In April this year I was fortunate to be one of the seven creative artists selected by Tŷ Pawb to deliver a Creative Assignment, as part of their lockdown-inspired Arts at Home programme.

Together with the other six creative assignments we make up a wonderfully eclectic mix: design and make a book; make a video; do some performance art; make a collage; make a den; and manufacture and carve soap.

My project is to make a story (which you could combine with making a book, collage or video), and like the others it is all about encouraging and inspiring people to be creative in their own right – in my case, getting people to write in their own words (or draw) about what they love most about being outdoors and active.

The heart of my assignment – Creative Folktales – is to provide guidance, some potential sources of  inspiration, and a story framework so that children, families, indeed people of any age can create a new folk tale, set in or around Wrexham.

The launch date for my assignment was originally going to be sometime in May or June, but on 21st June fate stepped in.

The date will always stick in my mind – this year it was both Father’s Day and Midsummer’s Day. At 6.30am I was outside getting ready to take our dogs out for their morning walk when I suffered a major stroke, which could have easily become a catastrophic stroke if the dogs hadn’t raised the alarm, waking my wife up. She immediately dialled 999.

By 9.30am I was in the operating theatre at the Royal Stoke Hospital in Stoke-on-Trent having emergency surgery to remove a large blood clot which had cut off the blood supply to the whole of the left-hand side of my brain. The operation was 100% successful: by the following day I was back on my feet and practising walking up and down stairs, and later that same day I was discharged home. An incredibly lucky escape, thanks to the dogs, my wife and of course our wonderful NHS.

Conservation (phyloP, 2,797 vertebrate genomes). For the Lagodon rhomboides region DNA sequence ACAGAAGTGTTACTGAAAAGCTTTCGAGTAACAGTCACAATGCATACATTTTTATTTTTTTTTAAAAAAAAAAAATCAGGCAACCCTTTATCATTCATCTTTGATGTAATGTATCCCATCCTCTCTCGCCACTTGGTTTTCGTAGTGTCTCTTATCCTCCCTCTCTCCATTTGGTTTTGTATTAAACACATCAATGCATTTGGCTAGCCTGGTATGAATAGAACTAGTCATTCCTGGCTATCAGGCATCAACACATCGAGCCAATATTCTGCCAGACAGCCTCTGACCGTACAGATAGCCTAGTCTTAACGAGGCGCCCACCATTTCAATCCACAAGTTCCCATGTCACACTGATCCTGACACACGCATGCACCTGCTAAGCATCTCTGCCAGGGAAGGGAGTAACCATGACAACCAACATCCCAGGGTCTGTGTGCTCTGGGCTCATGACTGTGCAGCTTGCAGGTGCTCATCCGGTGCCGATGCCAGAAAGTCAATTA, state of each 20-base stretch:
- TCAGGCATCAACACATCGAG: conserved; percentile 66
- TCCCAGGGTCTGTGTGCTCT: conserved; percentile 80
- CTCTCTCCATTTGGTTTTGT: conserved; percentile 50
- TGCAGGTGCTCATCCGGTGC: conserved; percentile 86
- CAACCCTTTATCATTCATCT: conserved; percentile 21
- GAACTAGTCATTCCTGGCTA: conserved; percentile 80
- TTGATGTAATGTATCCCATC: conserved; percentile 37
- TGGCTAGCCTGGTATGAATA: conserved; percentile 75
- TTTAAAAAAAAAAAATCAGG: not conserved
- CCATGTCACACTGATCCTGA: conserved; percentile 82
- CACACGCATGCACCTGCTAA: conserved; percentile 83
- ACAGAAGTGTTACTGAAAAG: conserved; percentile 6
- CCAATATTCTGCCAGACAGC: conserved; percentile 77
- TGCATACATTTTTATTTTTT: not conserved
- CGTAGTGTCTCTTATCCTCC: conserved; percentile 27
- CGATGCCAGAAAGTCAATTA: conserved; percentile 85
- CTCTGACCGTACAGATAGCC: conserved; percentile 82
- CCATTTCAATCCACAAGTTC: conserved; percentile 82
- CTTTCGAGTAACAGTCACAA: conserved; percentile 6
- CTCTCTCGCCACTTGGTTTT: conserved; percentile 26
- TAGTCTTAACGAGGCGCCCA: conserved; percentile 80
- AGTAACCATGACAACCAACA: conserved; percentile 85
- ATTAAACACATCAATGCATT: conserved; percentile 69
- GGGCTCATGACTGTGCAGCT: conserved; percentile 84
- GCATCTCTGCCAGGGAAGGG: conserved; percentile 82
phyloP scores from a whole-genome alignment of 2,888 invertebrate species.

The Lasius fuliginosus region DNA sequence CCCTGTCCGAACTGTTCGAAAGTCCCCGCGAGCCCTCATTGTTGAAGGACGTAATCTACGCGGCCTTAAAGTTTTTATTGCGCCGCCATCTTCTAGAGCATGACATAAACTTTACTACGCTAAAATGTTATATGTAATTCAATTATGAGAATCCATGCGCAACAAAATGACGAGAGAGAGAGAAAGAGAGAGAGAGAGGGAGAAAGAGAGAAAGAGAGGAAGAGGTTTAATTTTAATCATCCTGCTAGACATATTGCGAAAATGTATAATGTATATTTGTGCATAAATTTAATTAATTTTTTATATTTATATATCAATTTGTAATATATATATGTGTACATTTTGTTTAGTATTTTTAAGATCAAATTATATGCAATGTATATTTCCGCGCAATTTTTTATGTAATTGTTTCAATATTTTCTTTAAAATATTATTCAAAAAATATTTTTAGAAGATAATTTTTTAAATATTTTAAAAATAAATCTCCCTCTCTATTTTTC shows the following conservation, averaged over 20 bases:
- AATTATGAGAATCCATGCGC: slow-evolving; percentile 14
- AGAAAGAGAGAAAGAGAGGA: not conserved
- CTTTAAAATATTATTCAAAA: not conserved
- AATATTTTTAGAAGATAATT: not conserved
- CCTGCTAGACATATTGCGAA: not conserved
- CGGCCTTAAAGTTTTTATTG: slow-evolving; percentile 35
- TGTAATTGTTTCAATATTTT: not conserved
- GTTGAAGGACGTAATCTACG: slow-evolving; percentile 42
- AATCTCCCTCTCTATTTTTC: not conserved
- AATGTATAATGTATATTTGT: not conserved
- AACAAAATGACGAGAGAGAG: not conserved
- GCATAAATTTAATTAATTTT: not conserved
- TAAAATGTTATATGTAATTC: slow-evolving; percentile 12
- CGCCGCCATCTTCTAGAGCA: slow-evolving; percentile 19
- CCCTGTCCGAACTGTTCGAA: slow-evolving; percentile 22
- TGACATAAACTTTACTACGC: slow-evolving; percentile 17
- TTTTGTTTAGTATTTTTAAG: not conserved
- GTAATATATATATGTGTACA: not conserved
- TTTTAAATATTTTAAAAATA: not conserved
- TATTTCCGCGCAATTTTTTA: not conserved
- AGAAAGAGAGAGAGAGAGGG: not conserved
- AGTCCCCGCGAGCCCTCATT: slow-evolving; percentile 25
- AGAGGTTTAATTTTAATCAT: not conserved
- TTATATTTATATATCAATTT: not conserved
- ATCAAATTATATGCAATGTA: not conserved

So here I am back in action, pretty much fully recovered apart from being a bit fragile emotionally – it’s not every day you come so close to death –  and happily back at work in my day job as Innovation Manager at Wrexham Glyndwr University.

Colleagues at the University have been very supportive, as have Tŷ Pawb, who kindly postponed my creative assignment by a few months, but happily have stuck with me and Creative Folktales. It is hard to put into words just how much it means to me to be able to mark my recovery by delivering the assignment as planned. It’s not solely my project either – back in April when I was putting together my proposal for the assignment, I commissioned support from two local creatives: artist and illustrator Emma Ford; and renowned storyteller Fiona Collins.

Emma I knew from the University, where she was studying art at Regent Street, and she has produced some wonderful illustrations for your as yet unwritten folk tales: a Unicorn; an excitable gnome; a Warrior Princess; two duelling Hamsters (the hamsterteers?), and more. You can see more of Emma’s art and illustration at Fittingly, Emma signs her work with her initials, E.L.F.

Fiona has recorded a video of herself recounting a Wrexham-based legend set in the days of King Arthur’s court. Listening to Fiona speak is like listening to music, with the lovely lilt of her poetic delivery.

So, my assignment is now up and running.  If you’ve got a story to tell which works well in a folk tale or fairy story format, we’d love to hear it and for it to be part of this latest Creative Assignment. I’ve certainly got my own fairy tale to write, which definitely ends “and he lived happily ever after”.

Our thanks to Peter for sharing his story with us. You can take part in Peter’s Creative Assignment, Creative Folktales, here.

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